The Royal Veterinary College (informally the RVC) is a veterinary school located in London, United Kingdom and a constituent college of the federal University of London. The RVC was founded in 1791 and joined the University of London in 1949. It is the oldest and largest veterinary school in the United Kingdom. The RVC is one of the United Hospitals. The Royal Veterinary College (RVC) is the longest-established vet school in the English speaking world. The College provides a number of undergraduate courses, including the Bachelor of Veterinary Medicine (BVetMed) as well as accelerated graduate entry BVetMed and a combined BVetMed, BSC degree. BSc degrees are also provided in veterinary nursing, bioveterinary sciences and veterinary pathology, and a foundation degree in veterinary nursing is also offered. The College also offers the Gateway course; the first year of an extended six-year veterinary degree programme; created for students who are part of the UK Widening Participation cohort, designed to equip students with the knowledge, understanding and skills you need to join a career-building veterinary degree course.
Breakthrough in coccidiosis research
Biological researchers at the Royal Veterinary College (RVC) are a step closer to finding a new cost-effective vaccine for the intestinal disease, coccidiosis, which can have devastating effects on poultry production.
Research sheds light on epilepsy treatments – Why don't the fits stop?
New research from the Royal Veterinary College (RVC) canine epilepsy clinic has shed light on why some dogs do not respond to anti-epilepsy treatments.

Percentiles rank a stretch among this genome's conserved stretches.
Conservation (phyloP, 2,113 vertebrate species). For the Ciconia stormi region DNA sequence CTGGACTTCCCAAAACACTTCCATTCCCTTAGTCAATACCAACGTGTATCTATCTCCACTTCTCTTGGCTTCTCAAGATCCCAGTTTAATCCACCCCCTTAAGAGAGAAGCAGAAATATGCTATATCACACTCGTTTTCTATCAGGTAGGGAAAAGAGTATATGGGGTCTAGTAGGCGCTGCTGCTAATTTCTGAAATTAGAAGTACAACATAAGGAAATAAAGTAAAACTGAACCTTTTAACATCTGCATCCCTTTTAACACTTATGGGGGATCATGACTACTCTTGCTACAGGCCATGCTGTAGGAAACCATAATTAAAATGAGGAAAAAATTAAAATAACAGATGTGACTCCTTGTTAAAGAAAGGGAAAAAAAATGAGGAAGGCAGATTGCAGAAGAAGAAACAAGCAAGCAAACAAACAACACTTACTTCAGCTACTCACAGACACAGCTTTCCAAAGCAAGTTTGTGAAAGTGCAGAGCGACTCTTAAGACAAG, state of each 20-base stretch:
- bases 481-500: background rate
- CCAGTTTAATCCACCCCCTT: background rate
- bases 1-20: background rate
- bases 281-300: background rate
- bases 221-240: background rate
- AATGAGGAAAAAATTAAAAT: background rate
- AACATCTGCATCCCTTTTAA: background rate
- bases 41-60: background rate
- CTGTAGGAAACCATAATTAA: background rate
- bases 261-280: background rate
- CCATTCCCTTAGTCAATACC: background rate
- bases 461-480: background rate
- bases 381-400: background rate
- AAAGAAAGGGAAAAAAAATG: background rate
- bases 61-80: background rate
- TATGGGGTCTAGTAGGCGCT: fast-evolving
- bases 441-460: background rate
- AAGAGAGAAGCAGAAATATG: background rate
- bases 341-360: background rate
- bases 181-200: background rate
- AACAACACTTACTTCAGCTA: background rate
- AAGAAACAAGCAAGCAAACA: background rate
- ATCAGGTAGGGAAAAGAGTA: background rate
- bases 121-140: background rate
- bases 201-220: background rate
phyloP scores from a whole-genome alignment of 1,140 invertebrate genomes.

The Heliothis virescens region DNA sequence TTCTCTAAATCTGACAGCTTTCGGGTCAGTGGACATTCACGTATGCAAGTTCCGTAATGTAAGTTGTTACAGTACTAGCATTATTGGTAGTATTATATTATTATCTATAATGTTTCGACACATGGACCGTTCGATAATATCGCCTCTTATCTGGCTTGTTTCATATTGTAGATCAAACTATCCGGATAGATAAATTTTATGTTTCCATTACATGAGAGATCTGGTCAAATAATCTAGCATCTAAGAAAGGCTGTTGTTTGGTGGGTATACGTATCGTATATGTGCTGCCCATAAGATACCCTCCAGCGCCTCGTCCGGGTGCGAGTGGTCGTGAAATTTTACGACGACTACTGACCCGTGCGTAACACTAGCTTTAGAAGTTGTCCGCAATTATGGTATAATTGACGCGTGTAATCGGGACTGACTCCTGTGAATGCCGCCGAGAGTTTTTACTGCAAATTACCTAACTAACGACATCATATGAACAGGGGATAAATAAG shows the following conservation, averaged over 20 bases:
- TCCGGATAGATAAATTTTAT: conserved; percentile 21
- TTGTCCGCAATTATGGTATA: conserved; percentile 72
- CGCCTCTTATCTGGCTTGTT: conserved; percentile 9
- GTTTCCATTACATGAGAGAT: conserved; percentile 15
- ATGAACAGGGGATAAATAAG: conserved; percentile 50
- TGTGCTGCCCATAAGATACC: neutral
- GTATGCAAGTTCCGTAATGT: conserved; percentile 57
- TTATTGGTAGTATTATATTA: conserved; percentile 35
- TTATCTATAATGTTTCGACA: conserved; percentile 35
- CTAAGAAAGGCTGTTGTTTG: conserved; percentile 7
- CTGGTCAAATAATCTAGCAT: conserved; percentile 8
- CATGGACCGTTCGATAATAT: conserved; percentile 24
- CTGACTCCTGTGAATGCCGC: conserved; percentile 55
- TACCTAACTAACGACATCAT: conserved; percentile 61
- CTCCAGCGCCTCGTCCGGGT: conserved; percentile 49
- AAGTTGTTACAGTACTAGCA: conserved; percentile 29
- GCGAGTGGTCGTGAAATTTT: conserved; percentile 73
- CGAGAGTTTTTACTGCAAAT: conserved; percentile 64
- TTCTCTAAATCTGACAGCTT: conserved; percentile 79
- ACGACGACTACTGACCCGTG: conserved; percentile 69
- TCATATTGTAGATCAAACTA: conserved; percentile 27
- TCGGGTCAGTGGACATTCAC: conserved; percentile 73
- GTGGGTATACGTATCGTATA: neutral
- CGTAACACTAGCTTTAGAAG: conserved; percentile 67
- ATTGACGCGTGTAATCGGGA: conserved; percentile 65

New research into Post Weaning Multisystemic Wasting Syndrome
Research led by the Royal Veterinary College has generated valuable insights into a disease that strikes a large number of animals and costs farmers millions of pounds.
Current VetCompass understanding on canine health
The VetCompass project is a joint initiative involving the Royal Veterinary College, the University of Sydney and a growing number of general veterinary practices in the UK and more recently Australia. VetCompass uses clinical ...
Longer 'sausage dogs' are at risk of slipped discs
Long-and-low dwarf breeds are prone to painful and debilitating slipped discs, and a new study from The Royal Veterinary College published on 24th July 2013 in the journal PLoS ONE, reveals that dogs with longer backs relative ...
Signs of potentially fatal bacterial disease affecting the canine community
Researchers at the Royal Veterinary College (RVC) are calling for dog owners and veterinary surgeons to recognise the signs of a potentially fatal bacterial pneumonia-type disease that has been increasing in the canine community ...
Research shows that the innate immune system differs between species
In a series of articles, the Molecular Immunology group at the RVC has shown that the innate immune system differs between species.
Proteomic analysis of tendon reveals disease stage-specific fragmentation of extracellular matrix proteins
In a series of articles, researchers in the Tendon Biology group at the RVC have established the importance of inflammatory mediators in acute tendon disease and the reduced ability to resolve inflammation in chronic disease ...
Do hens have friends? It seems not
(Phys.org)—A Royal Veterinary College study has found that hens reared in commercial conditions do not form friendships and are not particular about who they spend time with.
Study: Multi-country bovine neonatal pancytopenia
Bovine neonatal pancytopenia (BNP) first emerged as a novel disease syndrome in 2007; initially in Germany, and soon afterwards in several other European countries including the United Kingdom, the Netherlands, France and ...